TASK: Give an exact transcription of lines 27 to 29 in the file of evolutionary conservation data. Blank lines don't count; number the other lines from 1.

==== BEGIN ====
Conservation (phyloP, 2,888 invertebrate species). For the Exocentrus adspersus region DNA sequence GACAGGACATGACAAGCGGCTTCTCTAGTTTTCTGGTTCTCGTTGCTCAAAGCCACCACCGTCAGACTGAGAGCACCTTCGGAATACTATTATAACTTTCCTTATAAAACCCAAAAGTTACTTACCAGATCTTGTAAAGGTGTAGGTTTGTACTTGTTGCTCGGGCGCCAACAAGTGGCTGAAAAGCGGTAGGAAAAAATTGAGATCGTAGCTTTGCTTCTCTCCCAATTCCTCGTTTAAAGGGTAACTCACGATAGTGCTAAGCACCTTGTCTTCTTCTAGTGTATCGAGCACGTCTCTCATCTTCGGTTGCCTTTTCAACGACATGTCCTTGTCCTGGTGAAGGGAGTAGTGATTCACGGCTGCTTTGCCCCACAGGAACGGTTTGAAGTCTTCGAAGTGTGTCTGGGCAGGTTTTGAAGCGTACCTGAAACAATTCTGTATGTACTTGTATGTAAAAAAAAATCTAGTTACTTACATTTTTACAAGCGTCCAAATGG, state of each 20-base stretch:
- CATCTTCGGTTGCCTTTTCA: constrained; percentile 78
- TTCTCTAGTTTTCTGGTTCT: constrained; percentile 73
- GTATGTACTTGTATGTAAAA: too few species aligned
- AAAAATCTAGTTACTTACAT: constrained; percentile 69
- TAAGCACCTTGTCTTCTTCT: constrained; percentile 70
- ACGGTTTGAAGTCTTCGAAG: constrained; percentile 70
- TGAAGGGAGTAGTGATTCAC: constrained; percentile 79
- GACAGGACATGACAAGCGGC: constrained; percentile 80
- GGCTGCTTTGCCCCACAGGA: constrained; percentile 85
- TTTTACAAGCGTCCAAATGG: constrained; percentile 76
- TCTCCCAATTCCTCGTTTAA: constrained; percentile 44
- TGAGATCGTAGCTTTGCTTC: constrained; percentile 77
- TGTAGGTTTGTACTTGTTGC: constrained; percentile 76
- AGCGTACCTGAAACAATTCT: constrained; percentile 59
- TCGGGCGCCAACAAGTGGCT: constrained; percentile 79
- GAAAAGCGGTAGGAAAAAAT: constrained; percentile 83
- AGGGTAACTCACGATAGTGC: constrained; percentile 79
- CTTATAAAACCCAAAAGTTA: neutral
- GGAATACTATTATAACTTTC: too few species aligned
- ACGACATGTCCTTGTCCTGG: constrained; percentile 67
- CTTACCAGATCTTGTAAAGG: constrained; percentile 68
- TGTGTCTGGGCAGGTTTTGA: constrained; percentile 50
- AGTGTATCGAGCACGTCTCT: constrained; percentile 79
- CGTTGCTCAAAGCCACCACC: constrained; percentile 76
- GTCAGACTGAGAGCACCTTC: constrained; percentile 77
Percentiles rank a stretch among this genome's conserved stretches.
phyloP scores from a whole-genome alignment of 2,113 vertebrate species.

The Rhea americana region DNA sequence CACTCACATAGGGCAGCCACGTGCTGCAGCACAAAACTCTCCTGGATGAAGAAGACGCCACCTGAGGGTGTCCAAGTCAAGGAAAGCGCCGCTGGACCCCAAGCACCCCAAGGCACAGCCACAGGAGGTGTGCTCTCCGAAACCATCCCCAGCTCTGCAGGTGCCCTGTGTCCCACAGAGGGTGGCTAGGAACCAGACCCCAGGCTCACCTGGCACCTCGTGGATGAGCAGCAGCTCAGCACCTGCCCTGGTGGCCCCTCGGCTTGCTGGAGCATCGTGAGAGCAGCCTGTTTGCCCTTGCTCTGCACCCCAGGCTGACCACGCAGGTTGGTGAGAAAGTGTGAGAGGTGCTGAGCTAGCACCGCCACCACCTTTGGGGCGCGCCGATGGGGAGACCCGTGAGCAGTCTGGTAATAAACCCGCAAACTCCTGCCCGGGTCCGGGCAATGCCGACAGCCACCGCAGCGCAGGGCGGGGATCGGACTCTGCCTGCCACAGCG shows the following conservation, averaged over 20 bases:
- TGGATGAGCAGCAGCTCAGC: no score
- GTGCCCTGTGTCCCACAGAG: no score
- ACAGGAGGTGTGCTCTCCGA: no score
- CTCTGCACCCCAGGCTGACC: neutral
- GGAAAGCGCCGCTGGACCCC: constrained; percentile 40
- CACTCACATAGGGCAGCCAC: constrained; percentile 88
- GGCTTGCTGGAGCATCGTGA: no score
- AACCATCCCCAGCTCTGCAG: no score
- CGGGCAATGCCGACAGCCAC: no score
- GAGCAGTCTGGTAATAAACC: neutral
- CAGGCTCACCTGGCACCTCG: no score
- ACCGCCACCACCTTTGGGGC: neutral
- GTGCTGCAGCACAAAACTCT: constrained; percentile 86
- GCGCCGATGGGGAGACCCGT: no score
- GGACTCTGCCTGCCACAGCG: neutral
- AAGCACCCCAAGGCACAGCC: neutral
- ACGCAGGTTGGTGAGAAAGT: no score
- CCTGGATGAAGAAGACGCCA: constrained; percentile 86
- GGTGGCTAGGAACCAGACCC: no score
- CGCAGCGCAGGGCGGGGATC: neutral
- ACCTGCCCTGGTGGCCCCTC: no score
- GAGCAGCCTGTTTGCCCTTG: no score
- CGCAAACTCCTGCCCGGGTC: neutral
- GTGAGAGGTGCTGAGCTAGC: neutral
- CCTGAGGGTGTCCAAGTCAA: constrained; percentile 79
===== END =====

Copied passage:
Percentiles rank a stretch among this genome's conserved stretches.
phyloP scores from a whole-genome alignment of 2,113 vertebrate species.

The Rhea americana region DNA sequence CACTCACATAGGGCAGCCACGTGCTGCAGCACAAAACTCTCCTGGATGAAGAAGACGCCACCTGAGGGTGTCCAAGTCAAGGAAAGCGCCGCTGGACCCCAAGCACCCCAAGGCACAGCCACAGGAGGTGTGCTCTCCGAAACCATCCCCAGCTCTGCAGGTGCCCTGTGTCCCACAGAGGGTGGCTAGGAACCAGACCCCAGGCTCACCTGGCACCTCGTGGATGAGCAGCAGCTCAGCACCTGCCCTGGTGGCCCCTCGGCTTGCTGGAGCATCGTGAGAGCAGCCTGTTTGCCCTTGCTCTGCACCCCAGGCTGACCACGCAGGTTGGTGAGAAAGTGTGAGAGGTGCTGAGCTAGCACCGCCACCACCTTTGGGGCGCGCCGATGGGGAGACCCGTGAGCAGTCTGGTAATAAACCCGCAAACTCCTGCCCGGGTCCGGGCAATGCCGACAGCCACCGCAGCGCAGGGCGGGGATCGGACTCTGCCTGCCACAGCG shows the following conservation, averaged over 20 bases: